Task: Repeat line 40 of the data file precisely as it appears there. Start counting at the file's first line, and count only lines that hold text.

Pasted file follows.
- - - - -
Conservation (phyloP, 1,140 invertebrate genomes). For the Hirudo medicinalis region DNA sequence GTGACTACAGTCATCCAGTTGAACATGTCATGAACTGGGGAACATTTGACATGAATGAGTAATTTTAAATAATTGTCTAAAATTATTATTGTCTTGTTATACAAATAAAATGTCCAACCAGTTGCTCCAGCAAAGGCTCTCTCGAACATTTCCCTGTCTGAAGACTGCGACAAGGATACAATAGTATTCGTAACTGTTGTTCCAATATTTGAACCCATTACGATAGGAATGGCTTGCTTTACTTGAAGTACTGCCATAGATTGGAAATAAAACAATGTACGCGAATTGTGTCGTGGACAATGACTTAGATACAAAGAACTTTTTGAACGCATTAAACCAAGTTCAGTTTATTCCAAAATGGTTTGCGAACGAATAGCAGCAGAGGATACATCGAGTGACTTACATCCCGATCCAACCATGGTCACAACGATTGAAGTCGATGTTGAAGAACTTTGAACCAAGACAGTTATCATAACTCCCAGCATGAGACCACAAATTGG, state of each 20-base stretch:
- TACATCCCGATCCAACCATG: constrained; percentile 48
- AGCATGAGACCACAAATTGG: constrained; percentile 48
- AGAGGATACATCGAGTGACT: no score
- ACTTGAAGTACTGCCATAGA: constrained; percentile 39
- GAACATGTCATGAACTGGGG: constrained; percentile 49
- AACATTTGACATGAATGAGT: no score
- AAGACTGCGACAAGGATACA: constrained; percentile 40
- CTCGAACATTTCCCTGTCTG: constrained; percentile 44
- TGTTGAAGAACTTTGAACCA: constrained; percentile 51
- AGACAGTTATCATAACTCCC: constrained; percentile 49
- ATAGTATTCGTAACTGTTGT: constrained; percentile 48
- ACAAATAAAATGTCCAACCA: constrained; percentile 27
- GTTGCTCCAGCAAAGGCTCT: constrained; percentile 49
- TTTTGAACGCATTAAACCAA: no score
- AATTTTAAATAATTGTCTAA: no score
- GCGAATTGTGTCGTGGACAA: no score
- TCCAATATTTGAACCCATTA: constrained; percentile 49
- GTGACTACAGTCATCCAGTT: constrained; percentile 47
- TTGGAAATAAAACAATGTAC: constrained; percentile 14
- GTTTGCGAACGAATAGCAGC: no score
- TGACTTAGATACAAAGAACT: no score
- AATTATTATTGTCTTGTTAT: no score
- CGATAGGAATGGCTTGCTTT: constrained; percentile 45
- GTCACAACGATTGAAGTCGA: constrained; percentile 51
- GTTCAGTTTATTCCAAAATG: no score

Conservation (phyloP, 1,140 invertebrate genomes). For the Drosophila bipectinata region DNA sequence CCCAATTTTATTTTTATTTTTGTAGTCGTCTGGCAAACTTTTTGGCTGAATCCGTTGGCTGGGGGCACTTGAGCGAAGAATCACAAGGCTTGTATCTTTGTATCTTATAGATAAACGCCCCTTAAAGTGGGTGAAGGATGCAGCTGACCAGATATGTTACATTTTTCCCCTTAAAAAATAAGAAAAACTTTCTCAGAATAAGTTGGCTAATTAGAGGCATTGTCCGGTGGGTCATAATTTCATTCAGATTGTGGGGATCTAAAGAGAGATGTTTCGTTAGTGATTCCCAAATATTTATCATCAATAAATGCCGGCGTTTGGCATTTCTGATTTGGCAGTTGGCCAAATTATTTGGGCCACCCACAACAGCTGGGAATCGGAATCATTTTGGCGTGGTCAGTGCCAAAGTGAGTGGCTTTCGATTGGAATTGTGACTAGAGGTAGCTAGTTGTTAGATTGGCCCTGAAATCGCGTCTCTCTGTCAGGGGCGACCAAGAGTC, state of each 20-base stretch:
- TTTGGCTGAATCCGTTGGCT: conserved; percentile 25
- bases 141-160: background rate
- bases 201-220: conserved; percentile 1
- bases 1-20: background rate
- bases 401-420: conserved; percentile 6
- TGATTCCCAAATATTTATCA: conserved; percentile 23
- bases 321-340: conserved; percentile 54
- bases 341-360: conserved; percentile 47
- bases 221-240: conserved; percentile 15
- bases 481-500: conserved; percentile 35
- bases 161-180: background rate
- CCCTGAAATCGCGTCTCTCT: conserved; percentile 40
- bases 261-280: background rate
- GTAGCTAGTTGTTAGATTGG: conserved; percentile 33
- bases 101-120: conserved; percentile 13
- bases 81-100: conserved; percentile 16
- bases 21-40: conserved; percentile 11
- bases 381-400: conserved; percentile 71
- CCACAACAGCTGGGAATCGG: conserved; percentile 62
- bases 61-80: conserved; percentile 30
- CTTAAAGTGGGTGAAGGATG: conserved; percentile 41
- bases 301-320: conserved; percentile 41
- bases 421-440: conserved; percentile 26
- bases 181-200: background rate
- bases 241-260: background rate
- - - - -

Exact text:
- bases 261-280: background rate